Being 'blind' and 'deaf' just dumb for business

Jan. 1, 2020
Treating everyone the same is bad for business.

I remember visiting my grandmother’s house. She kept a small jade sculpture on a leather-covered, mahogany coffee table in the living room. The sculpture was of three monkeys — Hear No Evil, Speak No Evil and See No Evil — and they have fascinated me for as long as I can remember. Perhaps because I’m still not sure what they were, and probably still are, trying to teach me.

Were they admonishing me not to listen to someone spreading tales? Was it a reminder to refrain from carrying those tales myself? Was it a simple warning to take action even while those around you did nothing? Or, were they just suggesting a delightful kind of deaf, dumb and blind delirium…a delirium that doesn’t always sound so bad?

The other day we received a letter from one of our suppliers. It implied that we were about to be placed on a credit hold for failing to pay a past due invoice. My initial reaction was anger. How could we have done something so irresponsible? Then I realized that we couldn’t have done something so irresponsible because we’re just too careful and the system we use has too many controls.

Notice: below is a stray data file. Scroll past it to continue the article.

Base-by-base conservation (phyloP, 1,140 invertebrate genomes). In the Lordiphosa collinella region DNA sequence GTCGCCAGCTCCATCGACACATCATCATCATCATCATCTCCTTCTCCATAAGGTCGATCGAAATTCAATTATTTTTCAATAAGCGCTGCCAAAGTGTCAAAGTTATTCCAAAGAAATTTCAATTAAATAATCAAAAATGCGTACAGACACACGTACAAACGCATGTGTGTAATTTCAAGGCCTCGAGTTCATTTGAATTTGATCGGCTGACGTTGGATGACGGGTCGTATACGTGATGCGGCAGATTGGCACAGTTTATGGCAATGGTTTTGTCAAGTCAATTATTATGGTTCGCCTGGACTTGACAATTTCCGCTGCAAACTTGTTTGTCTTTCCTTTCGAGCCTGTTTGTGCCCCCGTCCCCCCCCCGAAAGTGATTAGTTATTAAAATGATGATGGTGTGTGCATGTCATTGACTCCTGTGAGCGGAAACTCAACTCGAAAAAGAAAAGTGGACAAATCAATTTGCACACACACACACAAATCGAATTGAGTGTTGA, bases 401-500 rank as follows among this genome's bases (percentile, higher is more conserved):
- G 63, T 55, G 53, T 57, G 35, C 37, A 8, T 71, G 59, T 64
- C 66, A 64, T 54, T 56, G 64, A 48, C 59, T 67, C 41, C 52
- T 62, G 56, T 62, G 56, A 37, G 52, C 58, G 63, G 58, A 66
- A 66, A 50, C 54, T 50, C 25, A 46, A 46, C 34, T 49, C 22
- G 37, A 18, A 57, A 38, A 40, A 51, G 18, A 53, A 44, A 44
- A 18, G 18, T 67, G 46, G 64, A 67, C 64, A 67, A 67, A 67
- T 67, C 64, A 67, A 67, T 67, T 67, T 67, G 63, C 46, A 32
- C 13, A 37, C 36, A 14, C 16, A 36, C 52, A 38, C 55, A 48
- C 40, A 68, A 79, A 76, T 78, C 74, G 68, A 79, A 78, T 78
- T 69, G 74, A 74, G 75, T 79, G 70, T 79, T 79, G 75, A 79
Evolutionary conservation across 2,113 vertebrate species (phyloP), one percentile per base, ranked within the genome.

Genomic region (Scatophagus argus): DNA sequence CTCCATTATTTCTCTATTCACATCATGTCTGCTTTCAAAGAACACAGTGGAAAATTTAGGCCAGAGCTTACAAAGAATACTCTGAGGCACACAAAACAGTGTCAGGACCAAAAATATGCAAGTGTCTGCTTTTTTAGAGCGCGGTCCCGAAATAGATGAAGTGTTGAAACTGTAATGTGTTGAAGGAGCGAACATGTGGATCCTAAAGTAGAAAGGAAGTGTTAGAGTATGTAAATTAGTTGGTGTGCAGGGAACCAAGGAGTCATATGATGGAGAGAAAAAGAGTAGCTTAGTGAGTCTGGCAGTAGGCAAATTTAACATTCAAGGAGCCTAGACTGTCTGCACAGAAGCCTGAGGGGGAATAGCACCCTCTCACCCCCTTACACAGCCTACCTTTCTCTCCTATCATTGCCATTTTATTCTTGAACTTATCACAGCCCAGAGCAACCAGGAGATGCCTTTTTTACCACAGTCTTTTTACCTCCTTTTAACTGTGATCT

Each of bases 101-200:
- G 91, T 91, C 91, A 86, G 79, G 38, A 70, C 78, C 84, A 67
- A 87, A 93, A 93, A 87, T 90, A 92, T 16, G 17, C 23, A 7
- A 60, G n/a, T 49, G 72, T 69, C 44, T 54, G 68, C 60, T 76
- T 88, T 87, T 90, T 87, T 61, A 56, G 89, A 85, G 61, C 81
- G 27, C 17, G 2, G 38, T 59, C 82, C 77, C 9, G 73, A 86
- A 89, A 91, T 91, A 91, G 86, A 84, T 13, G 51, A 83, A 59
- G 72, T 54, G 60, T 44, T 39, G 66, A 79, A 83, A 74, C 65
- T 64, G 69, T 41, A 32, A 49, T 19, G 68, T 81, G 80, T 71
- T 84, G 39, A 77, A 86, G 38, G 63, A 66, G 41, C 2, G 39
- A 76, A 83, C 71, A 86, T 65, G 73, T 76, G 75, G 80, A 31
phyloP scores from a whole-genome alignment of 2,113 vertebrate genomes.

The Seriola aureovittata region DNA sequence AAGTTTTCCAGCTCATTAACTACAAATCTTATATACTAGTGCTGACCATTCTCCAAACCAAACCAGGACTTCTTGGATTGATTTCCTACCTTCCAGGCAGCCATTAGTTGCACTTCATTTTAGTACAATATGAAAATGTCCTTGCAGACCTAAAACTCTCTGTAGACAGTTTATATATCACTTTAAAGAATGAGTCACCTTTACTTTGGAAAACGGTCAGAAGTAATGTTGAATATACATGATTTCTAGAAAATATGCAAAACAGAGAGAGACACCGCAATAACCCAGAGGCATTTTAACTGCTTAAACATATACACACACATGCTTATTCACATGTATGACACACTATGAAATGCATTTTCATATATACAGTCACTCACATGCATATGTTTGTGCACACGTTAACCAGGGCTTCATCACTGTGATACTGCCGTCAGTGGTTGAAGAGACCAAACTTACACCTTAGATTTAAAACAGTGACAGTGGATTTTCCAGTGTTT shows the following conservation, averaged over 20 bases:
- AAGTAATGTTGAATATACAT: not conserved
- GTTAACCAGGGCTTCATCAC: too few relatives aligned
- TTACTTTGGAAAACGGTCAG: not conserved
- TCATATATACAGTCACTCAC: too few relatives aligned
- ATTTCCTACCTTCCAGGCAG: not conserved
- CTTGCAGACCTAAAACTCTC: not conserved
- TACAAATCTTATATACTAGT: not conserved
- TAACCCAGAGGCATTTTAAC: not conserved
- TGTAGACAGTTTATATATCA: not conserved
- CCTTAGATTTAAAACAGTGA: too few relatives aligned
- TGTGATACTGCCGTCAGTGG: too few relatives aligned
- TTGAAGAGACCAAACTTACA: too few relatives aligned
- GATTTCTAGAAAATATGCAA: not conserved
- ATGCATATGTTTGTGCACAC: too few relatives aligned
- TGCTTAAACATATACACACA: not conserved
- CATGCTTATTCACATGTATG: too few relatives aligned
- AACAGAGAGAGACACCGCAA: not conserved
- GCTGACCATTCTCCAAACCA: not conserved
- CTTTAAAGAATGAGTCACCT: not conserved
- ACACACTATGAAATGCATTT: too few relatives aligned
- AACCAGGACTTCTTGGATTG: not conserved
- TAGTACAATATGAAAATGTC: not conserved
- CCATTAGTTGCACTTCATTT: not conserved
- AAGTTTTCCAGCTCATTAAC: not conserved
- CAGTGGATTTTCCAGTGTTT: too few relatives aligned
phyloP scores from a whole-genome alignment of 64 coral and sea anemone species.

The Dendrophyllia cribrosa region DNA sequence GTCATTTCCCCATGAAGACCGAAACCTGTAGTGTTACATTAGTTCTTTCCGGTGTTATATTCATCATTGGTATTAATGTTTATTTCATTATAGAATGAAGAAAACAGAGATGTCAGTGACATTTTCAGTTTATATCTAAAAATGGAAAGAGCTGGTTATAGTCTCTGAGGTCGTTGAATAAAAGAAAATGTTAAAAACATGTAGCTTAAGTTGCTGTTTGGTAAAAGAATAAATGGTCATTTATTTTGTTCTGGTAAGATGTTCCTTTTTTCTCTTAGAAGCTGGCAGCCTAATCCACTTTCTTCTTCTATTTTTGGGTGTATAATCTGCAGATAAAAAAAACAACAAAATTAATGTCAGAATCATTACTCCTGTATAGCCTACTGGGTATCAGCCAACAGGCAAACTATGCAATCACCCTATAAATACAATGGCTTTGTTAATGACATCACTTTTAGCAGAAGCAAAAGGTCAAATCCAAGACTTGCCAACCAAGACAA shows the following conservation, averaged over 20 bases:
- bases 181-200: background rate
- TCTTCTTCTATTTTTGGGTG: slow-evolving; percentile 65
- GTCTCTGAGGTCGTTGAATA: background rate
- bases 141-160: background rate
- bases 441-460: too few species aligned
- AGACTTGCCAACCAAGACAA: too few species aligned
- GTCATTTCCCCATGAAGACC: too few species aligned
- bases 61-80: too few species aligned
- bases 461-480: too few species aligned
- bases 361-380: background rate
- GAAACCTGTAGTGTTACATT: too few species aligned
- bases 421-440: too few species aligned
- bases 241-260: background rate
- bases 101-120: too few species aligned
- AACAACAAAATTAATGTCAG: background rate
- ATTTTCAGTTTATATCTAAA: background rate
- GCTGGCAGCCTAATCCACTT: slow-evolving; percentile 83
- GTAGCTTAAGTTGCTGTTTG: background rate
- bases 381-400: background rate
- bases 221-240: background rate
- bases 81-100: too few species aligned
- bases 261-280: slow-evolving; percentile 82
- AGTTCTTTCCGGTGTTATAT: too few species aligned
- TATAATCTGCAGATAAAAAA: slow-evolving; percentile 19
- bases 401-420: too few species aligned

After realizing that this letter couldn’t have been meant for us, we began to focus our anger on the person who wrote the letter and included us on the mailing list.

As it happens, the letter was sent to every wholesale account the company had. It went to companies like ours — who have never had a balance — and to companies who have never paid an invoice on time. I received the same letter filled with the same thinly veiled threats as the shop owner who was three months behind and that really took me over the top.

The message was clear: pay your bills on time or face a 3 percent penalty; pay your bills on time or your credit would be cut off; pay your bills on time or buy your parts elsewhere. The fact that it went to everyone, even those of us who never had a balance, was just as clear: we are all the same, the good shop owners and the bad, those who are financially responsible and the flakes.

I called the company and asked to be connected with the author. I asked him if he understood the 80/20 Rule and the logical consequences of offending the 20 percent of his customers who did pay their bills on time. He didn’t feel it was a problem. He suggested the people who couldn’t seem to pay on time would realize the letter was meant for them, while those of us who never had a balance would recognize that it wasn’t for us.

I don’t like being falsely accused and I don’t like doing business with people who don’t hear their customers when they speak out. I don’t like doing business with suppliers who are blind either: blind to how hard it is to make and keep a loyal and lifetime customer. And I certainly don’t like doing business with anyone too dumb to recognize just how easy it is to lose one.

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